Sunday, June 27, 2010

Two Legendary Guitarists ... From Opposites Ends of the Spectrum

This month, I finally got a chance to see two renowned 1960’s era English guitarists in concert. Both shows were very impressive, and while there were some similarities – most notably respectful nods to the late guitar legend Les Paul – the differences were more noteworthy.

First up was Jeff Beck and his band at the Bank of America Pavilion on Boston Harbor on June 2. The 5,000 seat amphitheater generally has surprisingly good sound for such a venue and good sightlines. As expected, Beck put on a show of incredible guitar dexterity, coaxing impeccable tone out of his white Fender Strat. In general, the show was not as riff heavy as his albums of the last decade or so might suggest. And while there were some funky moments, he leaned more heavily on the tasteful mellow melodies of the kind featured prominently on his most recent release Emotion and Commotion (not among his better albums, but nevertheless including a few interesting moments).

“Brush with the Blues” from the 6/3/10 Boston show I attended.

Highlights of this Boston show included “Led Boots” from 1976’s landmark Wired l.p.; a funked up cover of blues standard “Rollin’ and Tumblin’,” featured on Beck’s 200o CD, You Had It Coming); the sublime slow bluesy takes on the Celtic tune “Mna na h”Eireann” and “Angel (Footsteps),” from 1999’s Who Else?; the evening’s most hard rock moment, on the automobile ode “Big Block,” from 1989’s Guitar Shop; and a brief romp through Les Paul’s 1951 classic, “How High the Moon.”

I was disappointed by the rather anemic instrumental rendition of “People Get Ready” (historically one of my favorite Beck interpretations), as well as the slightly hurried and disjointed take on The Beatles’ “A Day in the Life,” which Beck has much more impressively executed on record in the past. Not that I really expected it, but it would’ve been nice to hear one nod to Beck’s early career, perhaps a Yardbirds tune or 1968’s “Beck’s Bolero,” which he has been playing in recent years. Alas, that was not to be.

Those complaints aside, Beck can make sounds on guitar unlike anyone else on the planet. His unorthodox fingerpicking, fretting and manipulations of the whammy bar, volume and tone controls are unparalleled. He can riff hard on a groove or make the guitar weep plaintively. What he doesn’t do so much, however, is play songs. Chords and rhythmic playing (aside from the funky riffs) are non-existent. Of course, he has a superlative rhythm section behind him in bassist Rhonda Smith and drummer Narada Michael Walden, and keyboardist Jason Rebello plays a key role, too. But you seldom find Beck rhythmically driving a song the way, for example, his fellow Yardies alums Eric Clapton and Jimmy Page do.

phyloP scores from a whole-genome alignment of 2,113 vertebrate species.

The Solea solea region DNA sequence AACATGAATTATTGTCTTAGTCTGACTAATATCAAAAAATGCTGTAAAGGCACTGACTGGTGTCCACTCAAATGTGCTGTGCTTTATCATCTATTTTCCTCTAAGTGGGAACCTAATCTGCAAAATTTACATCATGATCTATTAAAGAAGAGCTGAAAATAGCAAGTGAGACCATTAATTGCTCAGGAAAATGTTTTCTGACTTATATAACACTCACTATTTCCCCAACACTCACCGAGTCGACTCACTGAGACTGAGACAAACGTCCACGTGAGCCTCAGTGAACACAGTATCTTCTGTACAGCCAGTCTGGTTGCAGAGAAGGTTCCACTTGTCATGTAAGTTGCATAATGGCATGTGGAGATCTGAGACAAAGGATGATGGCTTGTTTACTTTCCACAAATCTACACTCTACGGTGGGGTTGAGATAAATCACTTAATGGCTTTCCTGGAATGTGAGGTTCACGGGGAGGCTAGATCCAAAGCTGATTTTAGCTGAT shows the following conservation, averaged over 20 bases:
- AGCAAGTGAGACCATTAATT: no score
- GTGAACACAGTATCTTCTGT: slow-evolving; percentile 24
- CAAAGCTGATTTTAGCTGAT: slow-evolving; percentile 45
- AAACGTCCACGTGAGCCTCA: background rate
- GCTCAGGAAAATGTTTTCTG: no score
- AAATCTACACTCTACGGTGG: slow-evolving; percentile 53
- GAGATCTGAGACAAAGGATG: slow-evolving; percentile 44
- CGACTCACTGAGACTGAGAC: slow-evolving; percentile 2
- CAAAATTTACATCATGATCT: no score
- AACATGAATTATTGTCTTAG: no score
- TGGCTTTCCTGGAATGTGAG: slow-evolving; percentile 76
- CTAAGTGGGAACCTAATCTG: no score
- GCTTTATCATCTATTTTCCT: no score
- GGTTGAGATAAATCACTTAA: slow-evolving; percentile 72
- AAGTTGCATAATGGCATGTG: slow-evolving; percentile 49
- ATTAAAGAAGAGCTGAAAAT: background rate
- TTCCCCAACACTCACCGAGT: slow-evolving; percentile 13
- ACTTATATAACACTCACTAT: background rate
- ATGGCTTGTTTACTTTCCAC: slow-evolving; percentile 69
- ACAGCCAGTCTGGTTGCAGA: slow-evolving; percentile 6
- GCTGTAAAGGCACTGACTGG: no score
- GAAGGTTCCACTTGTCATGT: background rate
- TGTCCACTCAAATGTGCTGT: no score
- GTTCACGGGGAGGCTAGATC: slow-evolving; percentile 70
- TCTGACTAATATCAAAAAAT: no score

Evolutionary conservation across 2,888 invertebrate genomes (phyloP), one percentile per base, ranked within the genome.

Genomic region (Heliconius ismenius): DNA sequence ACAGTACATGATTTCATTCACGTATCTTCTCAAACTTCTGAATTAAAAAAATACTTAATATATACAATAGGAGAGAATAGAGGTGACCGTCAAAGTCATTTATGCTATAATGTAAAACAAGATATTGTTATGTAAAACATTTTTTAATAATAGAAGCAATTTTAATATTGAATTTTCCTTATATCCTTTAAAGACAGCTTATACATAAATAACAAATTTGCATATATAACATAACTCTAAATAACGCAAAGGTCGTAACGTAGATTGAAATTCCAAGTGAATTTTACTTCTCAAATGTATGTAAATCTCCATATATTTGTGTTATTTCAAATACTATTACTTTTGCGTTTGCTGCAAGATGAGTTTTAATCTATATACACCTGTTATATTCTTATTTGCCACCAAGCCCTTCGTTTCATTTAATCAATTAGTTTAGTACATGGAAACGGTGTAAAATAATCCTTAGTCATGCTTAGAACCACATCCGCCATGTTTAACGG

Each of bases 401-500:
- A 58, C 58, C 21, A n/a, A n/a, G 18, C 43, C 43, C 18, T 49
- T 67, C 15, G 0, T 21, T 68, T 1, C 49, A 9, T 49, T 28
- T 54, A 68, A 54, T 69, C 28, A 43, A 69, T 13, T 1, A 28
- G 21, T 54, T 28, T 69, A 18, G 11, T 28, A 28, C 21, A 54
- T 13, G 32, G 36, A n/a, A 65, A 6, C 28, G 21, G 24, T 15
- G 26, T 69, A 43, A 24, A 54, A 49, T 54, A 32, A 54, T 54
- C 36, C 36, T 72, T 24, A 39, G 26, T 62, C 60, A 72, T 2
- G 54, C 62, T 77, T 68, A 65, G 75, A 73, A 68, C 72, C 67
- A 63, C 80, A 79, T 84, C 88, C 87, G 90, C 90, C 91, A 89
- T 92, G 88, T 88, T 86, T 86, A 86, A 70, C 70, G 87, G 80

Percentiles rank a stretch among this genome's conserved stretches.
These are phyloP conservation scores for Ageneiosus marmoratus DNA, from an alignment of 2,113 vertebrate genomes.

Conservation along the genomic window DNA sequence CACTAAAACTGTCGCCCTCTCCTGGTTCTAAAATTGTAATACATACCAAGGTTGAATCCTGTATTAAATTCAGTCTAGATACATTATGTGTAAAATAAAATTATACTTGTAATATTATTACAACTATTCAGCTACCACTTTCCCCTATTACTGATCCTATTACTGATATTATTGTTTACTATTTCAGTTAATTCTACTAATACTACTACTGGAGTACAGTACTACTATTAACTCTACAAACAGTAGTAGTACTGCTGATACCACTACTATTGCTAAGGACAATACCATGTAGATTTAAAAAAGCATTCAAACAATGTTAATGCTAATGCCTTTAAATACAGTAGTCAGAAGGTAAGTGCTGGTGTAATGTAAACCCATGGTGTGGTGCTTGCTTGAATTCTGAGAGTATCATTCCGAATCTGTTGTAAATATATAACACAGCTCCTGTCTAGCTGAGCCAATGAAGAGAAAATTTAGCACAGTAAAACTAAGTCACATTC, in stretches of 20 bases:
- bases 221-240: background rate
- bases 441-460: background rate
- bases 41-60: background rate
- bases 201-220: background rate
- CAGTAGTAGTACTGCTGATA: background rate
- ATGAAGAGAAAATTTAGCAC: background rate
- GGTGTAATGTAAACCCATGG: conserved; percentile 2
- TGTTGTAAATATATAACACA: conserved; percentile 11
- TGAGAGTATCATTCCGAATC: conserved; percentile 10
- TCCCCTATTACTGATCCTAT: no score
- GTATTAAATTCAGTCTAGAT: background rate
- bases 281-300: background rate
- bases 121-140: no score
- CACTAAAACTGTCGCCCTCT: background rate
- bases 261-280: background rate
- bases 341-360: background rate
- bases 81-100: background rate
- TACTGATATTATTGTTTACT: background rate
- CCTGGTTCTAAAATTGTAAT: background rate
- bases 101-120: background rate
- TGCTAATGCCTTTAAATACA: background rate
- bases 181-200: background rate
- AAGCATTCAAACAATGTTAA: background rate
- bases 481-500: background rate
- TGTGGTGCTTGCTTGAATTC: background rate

Nevertheless, you can’t help but be impressed – awed, in fact, especially if you’re a guitarist – by Beck’s playing.

That said, I was a little surprised to find myself even more impressed by the other guitar legend I saw this month: Albert Lee, the flashy country-picking Brit who appeared a few weeks later at the much more intimate Showcase Live club in Foxboro, Mass.

To be fair, the different venues created somewhat of an apples-to-oranges scenario between the two concerts. I was 25 yards or so from Beck in the big venue, while I was about 25 feet from Lee in the 500-capacity club. The relatively new club’s sound system is state of the art.

Lee is certainly not the guitar hero that Jeff Beck is, but in guitar-playing circles he’s highly reputed and has been since his days as a session player in the late ’60s. Since then, he has performed with the Everly Brothers, Emmylou Harris and Eric Clapton, among
others. The June 18 gig was his first show fronting a band in the United States in a couple of decades.

I came to hear Lee’s twangy country bends and lightning-quick chicken-picking. I was not disappointed (though he didn’t play a Fender Telecaster, as I had expected, instead invoking his twangy tones from a custom-made, whammy-bar outfitted, red Music Man guitar). What I did not expect, and was pleasantly impressed by, was his confident vocals (must’ve been all those years with the Everlys) and his adeptness on piano (which he played on about six songs). Most notable of all though, and the key point of distinction from Beck’s performance a few weeks earlier, was his focus on the songs – some of his own composition, but mostly covers.

Overall, the tunes were not as countryish as I anticipated. Yes, there was some country hoedowns (“Two-Step, Too,” “Travelin’ Prayer” and “Country Boy”), but also a fair amount of rockabilly (with the Everly Bros. influences never far from the surface) and some tasteful pop (Lee’s own “Song and Dance” and a powerful rendition of The Beatles’ “Oh Darling” ). At times it reminded me of the kind of set George Harrison might play – only with better guitar playing.

Other highlights included the Brian Setzer-esque “Barnyard Boogie,” which opened the second set, Ray Charles’ “Leave My Woman Alone,” which brought to mind Alison Krauss and Robert Plant’s recent work together, and the previously referenced cover of Les Paul’s “The World Is Waiting for the Sunrise.” (Side note: Both Beck and Lee followed up their Boston area gigs with guest appearances a few days later with the Les Paul’s backing band at New York’s Iridium club.)

This old clip offers a brief sampling of Albert Lee’s tasty, twangy chops.

Both guitarists sailed along buoyed by top notch-backing bands. Lee’s cast, dubbed Hogan’s Heroes after pedal steel guitarist Gerry Hogan, fleshed out the songs and added strong vocal support. The liquid twang of Hogan’s pedal steel ensured the country flare was never too distant and gave good chase to Lee’s fancy picking. Keyboardist Gavin Povey added alternately gospel and boogie-woogie embellishments, while drummer Peter Baron proved a formidable lead singer on several tunes.